Being a woman today can be tough (just ask Hillary Clinton). But it isn't as Job-like tough as Penelope Skinner makes it out to be in the play Linda, which is running through April 2 at Manhattan Theatre Club.
The title character is a 55-year-old female marketing exec who has worked her way up to the top ranks of her firm, while raising two daughters and supporting her beta-male husband, a school teacher who moonlights with a rock band.
Over the course of the two-act play, Linda is challenged at work by a younger woman and at home by the emotional angst of her two daughters and the prospect that her husband might be cheating on her. In the midst of it all, she also comes home and cooks dinner most nights.
In short, the play is designed to appeal to MTC's audience of baby boom women, many of whom have encountered similar problems of their own. When Linda tells her husband that she doesn't want him to cook because she doesn't feel like having to clean up the mess he always makes it got a big knowing laugh at the performance I attended.
And yet, Skinner sacrifices real drama or fresh insights by simply checking off a list of the ways in which ambitious women can be thwarted: sexual harassment at work, cyberbullying in school, or even, as in the case of Linda's teen daughter, being relegated to one of the few female roles in the school Shakespeare festival instead of getting a crack at one of the meatier male parts reserved only for her boy classmates.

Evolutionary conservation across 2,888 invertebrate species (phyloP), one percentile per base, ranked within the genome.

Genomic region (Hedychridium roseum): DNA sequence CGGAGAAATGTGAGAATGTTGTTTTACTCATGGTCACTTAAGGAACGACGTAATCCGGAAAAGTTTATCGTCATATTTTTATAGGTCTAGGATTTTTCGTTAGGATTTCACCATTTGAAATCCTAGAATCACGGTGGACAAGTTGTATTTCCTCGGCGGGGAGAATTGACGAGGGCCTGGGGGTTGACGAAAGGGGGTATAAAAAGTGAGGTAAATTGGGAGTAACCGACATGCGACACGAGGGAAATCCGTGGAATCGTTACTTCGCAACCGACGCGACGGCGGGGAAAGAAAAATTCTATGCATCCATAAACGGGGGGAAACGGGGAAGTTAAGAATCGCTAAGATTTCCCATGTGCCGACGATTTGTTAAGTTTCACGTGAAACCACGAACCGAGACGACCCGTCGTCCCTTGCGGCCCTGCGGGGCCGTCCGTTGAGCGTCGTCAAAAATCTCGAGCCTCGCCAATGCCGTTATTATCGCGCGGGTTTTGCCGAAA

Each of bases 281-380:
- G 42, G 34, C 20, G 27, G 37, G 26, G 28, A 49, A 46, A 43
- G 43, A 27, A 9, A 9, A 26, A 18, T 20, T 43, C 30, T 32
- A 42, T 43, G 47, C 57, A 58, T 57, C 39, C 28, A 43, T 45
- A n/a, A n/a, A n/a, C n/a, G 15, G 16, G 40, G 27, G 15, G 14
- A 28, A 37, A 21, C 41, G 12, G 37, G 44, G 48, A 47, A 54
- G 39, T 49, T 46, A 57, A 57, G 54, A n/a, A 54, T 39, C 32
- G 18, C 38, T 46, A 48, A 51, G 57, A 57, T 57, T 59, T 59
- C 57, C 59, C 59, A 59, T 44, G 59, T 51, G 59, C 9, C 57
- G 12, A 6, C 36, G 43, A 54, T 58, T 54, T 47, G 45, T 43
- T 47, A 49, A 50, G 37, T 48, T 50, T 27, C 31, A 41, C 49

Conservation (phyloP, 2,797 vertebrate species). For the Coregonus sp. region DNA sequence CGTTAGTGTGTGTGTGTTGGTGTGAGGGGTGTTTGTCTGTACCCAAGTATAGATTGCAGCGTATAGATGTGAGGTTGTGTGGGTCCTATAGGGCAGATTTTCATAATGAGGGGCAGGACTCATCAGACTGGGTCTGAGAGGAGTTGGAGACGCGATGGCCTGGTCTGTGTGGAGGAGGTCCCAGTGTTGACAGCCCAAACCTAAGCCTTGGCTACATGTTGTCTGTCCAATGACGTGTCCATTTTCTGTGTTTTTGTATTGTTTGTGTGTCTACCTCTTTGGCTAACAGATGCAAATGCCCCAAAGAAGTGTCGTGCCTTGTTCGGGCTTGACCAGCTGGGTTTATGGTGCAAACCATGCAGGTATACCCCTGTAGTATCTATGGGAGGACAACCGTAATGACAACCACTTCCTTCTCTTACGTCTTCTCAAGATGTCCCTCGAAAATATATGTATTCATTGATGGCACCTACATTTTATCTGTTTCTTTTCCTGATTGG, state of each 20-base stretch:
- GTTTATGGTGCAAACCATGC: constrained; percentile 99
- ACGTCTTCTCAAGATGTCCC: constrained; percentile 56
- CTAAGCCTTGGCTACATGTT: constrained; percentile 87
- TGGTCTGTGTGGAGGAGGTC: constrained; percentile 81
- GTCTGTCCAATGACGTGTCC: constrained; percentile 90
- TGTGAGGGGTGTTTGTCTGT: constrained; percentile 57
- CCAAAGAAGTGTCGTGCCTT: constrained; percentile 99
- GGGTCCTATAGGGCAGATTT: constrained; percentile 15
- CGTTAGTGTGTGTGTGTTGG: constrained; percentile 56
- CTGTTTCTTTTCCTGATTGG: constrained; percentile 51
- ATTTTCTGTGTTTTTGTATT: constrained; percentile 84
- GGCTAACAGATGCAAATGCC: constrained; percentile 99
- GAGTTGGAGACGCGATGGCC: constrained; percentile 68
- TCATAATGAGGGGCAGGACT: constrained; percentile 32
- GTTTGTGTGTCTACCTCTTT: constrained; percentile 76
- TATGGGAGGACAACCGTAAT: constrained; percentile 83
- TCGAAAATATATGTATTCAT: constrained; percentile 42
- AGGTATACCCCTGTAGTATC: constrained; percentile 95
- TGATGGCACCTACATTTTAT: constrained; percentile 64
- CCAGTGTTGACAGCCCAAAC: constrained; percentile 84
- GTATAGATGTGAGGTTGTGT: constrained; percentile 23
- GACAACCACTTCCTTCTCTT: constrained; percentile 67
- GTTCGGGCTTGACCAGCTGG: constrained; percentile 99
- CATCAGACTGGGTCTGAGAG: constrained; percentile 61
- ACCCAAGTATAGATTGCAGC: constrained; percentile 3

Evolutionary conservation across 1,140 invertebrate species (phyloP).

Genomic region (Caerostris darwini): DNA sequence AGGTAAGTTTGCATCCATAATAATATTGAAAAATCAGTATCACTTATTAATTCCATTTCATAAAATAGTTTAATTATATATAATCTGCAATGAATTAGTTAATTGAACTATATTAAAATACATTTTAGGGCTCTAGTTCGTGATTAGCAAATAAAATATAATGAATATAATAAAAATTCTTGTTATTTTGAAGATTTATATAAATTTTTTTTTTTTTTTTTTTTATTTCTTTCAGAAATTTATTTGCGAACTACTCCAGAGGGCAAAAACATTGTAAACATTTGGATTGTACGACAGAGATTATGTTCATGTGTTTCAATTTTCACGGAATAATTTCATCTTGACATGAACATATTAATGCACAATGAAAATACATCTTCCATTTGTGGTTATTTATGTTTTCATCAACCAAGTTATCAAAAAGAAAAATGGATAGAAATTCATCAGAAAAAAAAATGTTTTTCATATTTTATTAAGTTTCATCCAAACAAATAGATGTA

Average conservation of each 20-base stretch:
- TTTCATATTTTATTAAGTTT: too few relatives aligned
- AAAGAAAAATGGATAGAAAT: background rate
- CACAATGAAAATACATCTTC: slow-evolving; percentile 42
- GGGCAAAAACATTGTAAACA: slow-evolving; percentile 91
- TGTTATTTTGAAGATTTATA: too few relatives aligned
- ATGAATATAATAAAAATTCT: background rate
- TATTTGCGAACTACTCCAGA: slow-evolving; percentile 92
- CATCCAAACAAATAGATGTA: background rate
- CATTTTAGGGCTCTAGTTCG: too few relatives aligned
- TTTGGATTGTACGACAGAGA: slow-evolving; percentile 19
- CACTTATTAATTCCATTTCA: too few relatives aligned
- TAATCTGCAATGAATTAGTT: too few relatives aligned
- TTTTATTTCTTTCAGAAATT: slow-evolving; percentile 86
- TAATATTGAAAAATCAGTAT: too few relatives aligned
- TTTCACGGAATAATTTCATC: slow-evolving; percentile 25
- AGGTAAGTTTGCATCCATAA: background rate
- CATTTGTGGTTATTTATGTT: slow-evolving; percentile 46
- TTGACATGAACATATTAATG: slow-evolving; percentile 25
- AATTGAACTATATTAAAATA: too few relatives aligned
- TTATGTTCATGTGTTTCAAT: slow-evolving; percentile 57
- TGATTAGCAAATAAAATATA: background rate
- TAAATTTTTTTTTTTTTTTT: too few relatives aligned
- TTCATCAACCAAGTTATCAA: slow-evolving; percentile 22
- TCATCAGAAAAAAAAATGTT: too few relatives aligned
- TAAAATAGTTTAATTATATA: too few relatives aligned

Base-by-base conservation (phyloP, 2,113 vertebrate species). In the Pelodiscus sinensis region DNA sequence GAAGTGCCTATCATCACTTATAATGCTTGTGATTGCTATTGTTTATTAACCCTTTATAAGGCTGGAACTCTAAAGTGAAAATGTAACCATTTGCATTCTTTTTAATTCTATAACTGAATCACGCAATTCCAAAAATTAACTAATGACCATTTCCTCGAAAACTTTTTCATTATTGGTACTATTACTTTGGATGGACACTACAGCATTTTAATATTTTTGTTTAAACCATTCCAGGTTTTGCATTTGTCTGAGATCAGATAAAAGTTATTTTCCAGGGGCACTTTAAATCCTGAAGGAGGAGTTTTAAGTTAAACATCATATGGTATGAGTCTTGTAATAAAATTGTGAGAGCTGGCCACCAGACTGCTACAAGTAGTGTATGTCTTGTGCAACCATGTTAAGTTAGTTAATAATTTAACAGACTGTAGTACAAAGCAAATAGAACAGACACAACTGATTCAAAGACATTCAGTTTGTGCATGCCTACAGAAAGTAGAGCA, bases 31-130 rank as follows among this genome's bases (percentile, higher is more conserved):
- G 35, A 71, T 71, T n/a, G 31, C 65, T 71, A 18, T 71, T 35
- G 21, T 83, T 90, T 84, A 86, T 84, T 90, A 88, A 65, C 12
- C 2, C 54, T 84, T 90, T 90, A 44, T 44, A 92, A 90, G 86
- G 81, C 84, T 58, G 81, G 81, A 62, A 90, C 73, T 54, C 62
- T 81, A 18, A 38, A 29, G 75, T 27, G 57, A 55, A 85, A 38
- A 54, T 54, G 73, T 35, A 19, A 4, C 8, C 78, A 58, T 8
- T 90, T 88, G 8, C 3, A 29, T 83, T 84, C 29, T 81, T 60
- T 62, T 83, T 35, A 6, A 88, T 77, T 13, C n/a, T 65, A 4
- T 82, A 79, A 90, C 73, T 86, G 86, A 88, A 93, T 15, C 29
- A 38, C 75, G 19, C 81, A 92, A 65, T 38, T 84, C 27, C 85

It might have been more satisfying if Skinner had focused on the problems of Linda's eldest daughter Alice who has retreated from the world after an angry boyfriend put up some nude photos of her online and her classmates slut-shamed her so aggressively that, now 10 years later, she still hasn't recovered.
Or it might have been interesting if the play had explored the effect all of that had on the now-grown mean girl who lead the cyber bulling. Instead that woman is now portrayed as almost a cartoon villain.
I pitied the actress who had to play her but the other characters don't come off much better, reduced to spouting platitudes and position points instead of really talking to one another.
More successful is Walt Spangler's revolving set which (kudos to the busy and silent stagehands) morphs as the turntable revolves into a series of impressively different rooms, ranging from Linda's designer kitchen to her boss' sleek office.
I wished the play itself had been as streamlined because the Olivier Award-winning actress Janie Dee is fantastic as Linda (click here to watch a video interview with the actress).
Even when the script doesn't give her much to work with, Dee digs deep and her taut body nearly quivers with the years of rage that Linda has had to repress in order to make her life work.
And it's great to see Jennifer Ikeda, so sassy and high energy in Qui Nguyen's romantic comedy Vietgone, getting the chance to show different colors as the morose Alice (click here to read an interview with her).
But overall, this isn't Manhattan Theatre Club at its best. It isn't that great for the cause of feminism either.
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